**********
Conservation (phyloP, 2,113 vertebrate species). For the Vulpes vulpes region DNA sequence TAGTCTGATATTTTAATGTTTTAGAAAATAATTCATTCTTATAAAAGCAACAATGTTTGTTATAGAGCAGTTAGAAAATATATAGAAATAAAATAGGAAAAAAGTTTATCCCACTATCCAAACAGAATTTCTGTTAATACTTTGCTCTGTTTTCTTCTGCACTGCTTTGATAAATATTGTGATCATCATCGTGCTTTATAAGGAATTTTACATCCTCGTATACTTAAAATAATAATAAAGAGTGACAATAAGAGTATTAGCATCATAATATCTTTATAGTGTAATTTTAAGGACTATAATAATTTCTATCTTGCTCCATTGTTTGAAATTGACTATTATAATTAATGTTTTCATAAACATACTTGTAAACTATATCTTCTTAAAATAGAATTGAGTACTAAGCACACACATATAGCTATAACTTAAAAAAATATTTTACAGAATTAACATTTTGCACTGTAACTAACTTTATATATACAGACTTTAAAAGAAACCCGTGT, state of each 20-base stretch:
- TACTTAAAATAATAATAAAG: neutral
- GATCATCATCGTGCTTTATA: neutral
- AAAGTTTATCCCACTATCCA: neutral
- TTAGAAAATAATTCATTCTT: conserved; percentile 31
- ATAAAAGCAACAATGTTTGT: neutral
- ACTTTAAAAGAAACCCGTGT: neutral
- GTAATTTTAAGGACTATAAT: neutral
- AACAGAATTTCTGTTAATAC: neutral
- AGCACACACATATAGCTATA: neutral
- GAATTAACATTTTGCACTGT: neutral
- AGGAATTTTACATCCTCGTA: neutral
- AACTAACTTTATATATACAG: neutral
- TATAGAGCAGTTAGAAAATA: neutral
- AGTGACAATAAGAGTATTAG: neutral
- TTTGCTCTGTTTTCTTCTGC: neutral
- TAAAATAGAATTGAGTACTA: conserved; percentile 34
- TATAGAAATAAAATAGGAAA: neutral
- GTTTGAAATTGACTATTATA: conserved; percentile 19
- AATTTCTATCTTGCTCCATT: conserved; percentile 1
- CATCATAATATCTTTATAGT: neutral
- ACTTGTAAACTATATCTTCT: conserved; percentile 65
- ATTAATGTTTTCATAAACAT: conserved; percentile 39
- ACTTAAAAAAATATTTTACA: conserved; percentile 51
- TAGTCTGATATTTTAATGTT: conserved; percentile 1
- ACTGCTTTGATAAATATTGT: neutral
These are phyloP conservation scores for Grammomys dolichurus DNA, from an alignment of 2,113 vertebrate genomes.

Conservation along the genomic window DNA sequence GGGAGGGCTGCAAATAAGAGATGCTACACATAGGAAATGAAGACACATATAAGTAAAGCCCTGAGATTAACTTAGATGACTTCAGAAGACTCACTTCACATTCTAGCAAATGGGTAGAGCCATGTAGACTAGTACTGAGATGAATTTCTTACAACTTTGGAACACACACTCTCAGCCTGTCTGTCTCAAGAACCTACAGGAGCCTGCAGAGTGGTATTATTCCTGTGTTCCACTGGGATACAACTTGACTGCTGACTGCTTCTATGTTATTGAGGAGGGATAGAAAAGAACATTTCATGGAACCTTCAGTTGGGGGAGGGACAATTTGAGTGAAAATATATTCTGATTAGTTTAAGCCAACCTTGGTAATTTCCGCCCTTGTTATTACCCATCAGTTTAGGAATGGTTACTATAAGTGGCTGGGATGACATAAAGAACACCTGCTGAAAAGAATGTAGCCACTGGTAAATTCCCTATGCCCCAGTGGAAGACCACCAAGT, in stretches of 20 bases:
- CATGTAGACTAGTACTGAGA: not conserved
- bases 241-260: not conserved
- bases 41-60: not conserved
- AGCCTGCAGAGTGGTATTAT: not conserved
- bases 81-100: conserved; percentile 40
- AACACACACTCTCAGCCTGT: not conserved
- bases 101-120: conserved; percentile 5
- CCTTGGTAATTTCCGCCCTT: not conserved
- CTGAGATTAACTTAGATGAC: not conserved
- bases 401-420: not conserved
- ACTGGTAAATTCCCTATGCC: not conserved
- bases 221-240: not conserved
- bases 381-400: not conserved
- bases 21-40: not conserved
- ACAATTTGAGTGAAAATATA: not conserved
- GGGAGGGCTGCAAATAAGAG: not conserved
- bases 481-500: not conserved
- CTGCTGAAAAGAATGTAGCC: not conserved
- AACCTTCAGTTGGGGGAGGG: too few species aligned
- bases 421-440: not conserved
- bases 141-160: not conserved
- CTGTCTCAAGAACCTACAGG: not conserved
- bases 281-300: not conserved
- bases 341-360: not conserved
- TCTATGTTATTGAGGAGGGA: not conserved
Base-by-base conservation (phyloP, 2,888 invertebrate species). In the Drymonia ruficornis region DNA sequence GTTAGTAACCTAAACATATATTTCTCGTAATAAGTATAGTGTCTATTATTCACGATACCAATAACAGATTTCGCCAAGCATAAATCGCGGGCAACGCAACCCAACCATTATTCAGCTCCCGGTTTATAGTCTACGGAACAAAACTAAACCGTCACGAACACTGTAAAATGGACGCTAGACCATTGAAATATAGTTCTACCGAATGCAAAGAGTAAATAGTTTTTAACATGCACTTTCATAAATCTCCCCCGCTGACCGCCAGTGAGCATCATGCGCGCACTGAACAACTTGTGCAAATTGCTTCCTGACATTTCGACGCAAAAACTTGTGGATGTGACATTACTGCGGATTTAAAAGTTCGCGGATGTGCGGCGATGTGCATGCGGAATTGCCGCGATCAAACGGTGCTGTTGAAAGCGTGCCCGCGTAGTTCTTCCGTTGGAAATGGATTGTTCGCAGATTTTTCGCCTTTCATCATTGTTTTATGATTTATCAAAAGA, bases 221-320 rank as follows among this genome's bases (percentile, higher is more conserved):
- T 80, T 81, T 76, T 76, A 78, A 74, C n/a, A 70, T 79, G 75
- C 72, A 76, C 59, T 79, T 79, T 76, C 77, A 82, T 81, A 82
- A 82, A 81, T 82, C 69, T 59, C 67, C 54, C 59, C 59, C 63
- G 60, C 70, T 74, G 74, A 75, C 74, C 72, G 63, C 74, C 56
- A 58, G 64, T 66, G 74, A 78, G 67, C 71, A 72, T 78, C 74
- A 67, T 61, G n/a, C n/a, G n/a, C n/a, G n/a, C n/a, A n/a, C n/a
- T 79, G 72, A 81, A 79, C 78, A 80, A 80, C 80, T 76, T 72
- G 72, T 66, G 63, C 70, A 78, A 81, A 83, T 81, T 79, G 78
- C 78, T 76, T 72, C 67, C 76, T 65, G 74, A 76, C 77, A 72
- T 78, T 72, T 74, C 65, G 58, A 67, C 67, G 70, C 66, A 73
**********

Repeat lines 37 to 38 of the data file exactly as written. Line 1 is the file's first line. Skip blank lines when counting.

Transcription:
- CTGAGATTAACTTAGATGAC: not conserved
- bases 401-420: not conserved